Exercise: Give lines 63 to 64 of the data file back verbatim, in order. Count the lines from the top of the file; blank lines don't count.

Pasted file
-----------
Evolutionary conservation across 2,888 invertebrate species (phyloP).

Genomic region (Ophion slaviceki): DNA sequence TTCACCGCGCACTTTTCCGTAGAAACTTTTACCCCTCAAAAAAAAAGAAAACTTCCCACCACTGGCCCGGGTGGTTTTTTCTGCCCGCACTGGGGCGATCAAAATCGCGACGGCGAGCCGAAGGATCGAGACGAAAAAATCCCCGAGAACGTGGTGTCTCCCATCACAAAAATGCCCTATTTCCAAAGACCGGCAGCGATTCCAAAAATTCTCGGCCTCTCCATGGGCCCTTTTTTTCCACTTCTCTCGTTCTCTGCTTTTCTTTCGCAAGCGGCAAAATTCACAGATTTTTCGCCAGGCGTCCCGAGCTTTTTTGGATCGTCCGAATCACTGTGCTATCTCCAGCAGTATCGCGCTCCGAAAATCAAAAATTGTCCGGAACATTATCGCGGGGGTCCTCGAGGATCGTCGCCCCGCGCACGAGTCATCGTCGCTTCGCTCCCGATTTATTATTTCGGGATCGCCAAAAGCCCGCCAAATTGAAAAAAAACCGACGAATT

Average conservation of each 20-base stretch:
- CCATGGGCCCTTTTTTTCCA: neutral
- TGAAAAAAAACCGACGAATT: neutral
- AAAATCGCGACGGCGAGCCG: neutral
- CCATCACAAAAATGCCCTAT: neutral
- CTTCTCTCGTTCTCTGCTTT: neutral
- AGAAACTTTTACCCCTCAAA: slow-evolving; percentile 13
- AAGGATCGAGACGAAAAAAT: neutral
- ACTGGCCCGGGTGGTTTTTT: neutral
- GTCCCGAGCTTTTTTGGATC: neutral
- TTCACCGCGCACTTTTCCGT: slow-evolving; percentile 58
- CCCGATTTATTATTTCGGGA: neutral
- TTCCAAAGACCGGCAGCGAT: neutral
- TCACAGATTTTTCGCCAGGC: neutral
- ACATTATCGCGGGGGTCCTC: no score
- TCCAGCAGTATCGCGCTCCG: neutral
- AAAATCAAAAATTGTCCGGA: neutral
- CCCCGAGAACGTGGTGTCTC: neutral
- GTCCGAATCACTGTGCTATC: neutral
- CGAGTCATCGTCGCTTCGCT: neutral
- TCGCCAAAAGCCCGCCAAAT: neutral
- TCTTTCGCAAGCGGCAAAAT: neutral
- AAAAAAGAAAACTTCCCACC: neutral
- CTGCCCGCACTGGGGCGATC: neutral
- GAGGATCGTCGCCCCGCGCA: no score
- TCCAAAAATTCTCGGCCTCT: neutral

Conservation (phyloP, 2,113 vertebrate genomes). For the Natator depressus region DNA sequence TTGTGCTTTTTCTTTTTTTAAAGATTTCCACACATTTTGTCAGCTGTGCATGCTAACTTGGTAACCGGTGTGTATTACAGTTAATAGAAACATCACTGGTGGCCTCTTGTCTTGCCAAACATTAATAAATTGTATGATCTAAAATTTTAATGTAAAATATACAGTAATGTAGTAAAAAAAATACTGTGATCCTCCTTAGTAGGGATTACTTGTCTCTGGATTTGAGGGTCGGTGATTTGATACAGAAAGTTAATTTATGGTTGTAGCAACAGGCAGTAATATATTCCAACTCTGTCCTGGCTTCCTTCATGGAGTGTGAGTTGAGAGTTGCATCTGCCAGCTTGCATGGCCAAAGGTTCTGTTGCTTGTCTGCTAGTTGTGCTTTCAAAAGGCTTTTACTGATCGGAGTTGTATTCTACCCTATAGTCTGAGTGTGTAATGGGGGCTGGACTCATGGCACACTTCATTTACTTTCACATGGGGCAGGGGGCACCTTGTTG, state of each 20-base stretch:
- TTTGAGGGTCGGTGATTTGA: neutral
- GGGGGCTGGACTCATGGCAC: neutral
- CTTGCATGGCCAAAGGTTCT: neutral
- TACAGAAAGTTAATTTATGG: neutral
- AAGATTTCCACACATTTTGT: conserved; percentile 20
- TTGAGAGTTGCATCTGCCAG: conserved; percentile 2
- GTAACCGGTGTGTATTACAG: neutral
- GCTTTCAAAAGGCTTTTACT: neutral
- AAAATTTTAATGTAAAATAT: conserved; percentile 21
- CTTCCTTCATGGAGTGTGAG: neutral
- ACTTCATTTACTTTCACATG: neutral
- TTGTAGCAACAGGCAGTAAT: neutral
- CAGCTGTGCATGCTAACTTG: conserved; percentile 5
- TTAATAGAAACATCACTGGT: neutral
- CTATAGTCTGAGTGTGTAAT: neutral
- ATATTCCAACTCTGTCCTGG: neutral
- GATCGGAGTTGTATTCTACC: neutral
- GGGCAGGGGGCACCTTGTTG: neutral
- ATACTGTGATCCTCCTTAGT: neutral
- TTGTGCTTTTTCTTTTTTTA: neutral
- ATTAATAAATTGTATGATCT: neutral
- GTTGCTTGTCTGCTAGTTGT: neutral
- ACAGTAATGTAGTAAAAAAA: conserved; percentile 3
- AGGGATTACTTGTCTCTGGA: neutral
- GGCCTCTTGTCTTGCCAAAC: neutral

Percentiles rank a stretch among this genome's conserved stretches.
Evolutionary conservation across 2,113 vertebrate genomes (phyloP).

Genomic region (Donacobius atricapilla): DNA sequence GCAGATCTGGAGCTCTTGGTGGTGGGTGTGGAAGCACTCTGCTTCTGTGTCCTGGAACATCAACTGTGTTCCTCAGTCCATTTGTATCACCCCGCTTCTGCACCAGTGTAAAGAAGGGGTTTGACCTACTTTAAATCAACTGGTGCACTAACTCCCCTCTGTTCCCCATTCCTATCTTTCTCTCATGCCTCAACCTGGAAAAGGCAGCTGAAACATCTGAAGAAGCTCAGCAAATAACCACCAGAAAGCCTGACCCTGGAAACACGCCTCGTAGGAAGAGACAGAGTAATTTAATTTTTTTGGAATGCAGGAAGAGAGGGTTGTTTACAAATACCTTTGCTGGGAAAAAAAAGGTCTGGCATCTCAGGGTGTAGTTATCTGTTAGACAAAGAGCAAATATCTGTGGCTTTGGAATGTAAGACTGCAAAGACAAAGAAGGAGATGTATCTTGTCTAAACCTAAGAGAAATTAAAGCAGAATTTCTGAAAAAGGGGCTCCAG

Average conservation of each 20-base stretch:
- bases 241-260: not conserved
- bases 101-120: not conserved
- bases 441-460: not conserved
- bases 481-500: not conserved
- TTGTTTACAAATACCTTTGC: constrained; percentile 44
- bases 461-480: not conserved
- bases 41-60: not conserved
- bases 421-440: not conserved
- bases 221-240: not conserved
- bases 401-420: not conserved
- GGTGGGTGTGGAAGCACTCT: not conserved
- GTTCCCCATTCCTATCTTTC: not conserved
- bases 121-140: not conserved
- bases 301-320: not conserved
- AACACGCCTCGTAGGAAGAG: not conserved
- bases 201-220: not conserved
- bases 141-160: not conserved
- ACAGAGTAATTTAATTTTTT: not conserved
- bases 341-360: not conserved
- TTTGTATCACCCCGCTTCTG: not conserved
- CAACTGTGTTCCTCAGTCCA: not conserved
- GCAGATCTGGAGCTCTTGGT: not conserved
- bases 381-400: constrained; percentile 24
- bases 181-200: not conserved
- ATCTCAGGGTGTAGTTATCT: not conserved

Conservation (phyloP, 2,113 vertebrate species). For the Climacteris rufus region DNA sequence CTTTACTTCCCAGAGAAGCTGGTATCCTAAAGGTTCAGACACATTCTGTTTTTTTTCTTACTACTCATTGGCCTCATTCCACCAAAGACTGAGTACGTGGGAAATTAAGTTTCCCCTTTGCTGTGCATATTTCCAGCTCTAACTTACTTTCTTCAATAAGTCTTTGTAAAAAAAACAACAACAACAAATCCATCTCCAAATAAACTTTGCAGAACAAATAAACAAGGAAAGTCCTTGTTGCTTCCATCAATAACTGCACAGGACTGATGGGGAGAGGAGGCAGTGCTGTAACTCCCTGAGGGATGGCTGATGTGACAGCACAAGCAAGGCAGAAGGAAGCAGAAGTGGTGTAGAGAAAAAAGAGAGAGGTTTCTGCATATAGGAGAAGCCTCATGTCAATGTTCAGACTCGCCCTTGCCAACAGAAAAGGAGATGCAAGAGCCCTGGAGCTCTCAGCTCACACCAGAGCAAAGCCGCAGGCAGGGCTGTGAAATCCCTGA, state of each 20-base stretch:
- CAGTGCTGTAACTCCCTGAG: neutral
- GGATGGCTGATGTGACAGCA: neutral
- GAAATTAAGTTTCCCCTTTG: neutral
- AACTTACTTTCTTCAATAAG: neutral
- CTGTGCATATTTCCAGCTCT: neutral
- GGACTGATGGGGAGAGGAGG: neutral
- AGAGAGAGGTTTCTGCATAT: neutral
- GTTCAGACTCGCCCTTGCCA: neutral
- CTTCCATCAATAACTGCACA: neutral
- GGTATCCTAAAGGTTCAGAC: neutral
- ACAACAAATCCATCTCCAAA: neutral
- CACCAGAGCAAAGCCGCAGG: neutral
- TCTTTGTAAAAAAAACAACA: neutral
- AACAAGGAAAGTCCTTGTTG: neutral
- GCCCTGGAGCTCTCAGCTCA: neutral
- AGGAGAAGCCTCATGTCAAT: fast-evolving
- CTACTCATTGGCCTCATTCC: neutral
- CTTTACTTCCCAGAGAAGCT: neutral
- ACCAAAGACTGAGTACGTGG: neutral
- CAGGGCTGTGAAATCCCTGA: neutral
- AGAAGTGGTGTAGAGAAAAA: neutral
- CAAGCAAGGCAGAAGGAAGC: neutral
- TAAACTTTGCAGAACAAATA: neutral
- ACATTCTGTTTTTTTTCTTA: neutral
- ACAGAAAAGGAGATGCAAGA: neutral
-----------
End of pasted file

- TTGTTTACAAATACCTTTGC: constrained; percentile 44
- bases 461-480: not conserved